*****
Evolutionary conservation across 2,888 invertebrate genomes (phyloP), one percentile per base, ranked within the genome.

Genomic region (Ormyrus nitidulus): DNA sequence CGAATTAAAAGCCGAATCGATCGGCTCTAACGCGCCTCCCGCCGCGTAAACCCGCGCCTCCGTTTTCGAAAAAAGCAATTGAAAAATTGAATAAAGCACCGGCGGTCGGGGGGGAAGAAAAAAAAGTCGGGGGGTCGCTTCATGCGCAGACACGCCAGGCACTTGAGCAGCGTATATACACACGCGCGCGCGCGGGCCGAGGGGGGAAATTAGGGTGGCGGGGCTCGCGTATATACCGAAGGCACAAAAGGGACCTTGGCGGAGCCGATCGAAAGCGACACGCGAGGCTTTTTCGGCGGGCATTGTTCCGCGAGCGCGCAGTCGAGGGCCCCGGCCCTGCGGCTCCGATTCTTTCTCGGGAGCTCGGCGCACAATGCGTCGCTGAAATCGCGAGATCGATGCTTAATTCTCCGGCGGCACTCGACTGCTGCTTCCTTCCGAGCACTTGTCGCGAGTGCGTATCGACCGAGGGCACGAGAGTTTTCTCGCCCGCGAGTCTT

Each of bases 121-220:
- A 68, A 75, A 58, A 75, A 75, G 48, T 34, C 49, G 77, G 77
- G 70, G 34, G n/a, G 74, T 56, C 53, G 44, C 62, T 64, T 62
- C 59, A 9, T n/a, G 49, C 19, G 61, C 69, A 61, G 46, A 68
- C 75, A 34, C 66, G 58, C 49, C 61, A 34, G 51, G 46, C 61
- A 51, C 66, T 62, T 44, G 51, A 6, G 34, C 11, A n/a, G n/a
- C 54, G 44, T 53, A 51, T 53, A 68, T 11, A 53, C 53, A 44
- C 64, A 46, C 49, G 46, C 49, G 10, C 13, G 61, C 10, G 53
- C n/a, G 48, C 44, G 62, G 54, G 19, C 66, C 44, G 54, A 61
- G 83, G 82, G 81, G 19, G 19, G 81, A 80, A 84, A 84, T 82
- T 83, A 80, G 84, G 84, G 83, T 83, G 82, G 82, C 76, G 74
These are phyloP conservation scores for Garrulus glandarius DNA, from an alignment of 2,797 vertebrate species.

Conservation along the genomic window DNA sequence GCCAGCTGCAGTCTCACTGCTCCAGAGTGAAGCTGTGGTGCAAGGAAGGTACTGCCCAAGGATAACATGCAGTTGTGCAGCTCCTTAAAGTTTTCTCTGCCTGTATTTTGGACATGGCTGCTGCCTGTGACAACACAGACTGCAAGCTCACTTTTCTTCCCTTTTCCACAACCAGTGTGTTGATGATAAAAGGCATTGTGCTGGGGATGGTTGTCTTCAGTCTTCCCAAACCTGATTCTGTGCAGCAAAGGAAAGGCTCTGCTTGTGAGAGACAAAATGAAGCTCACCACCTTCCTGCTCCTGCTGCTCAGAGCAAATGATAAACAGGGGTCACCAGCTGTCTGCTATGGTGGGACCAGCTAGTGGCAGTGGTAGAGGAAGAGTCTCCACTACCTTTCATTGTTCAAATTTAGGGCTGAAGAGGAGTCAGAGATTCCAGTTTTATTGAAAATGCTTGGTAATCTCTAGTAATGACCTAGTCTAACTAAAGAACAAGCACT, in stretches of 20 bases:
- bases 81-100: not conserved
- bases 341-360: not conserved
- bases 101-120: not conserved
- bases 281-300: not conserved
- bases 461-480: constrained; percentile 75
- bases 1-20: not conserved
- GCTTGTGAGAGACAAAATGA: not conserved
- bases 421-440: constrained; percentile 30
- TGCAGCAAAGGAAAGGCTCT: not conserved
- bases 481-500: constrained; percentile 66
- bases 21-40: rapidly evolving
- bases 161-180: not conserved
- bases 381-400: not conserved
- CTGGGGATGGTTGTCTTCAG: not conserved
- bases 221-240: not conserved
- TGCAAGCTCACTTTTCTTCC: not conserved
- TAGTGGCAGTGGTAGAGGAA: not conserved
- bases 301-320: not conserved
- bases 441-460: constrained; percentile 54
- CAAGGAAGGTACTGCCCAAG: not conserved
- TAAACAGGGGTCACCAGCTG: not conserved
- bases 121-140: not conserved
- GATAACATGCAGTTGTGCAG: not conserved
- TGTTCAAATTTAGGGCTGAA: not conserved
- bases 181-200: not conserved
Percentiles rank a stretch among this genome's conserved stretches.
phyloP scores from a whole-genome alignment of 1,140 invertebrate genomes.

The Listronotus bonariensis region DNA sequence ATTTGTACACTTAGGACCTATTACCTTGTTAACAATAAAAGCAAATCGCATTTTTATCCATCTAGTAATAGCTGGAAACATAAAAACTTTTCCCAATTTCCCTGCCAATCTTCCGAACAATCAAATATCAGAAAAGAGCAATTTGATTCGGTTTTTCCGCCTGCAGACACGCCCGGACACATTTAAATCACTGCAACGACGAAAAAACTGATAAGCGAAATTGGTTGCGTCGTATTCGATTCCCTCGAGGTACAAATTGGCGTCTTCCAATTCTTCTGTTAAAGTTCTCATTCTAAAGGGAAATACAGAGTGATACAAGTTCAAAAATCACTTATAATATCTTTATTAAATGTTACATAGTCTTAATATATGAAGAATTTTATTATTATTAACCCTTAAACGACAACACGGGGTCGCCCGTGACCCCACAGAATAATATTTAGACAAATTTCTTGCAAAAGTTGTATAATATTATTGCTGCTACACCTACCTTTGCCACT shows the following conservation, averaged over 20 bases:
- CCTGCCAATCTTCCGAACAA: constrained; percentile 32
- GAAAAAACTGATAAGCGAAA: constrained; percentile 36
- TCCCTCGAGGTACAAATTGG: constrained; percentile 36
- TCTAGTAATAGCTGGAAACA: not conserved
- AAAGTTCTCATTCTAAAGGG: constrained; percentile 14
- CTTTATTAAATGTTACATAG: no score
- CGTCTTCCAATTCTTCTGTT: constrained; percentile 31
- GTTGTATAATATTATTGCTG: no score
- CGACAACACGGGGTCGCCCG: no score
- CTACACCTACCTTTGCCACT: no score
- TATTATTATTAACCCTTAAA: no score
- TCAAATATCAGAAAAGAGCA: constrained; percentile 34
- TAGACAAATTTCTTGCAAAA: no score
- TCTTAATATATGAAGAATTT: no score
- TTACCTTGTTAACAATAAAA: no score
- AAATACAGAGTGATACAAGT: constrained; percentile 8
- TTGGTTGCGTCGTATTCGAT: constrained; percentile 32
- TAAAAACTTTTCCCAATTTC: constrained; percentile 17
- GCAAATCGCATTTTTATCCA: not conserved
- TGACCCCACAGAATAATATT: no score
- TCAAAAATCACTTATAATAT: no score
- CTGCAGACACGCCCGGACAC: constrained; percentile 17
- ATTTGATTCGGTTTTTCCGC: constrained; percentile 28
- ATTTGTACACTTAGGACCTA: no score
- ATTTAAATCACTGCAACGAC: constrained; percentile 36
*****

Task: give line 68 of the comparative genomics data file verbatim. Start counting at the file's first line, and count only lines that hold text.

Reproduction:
- ATTTAAATCACTGCAACGAC: constrained; percentile 36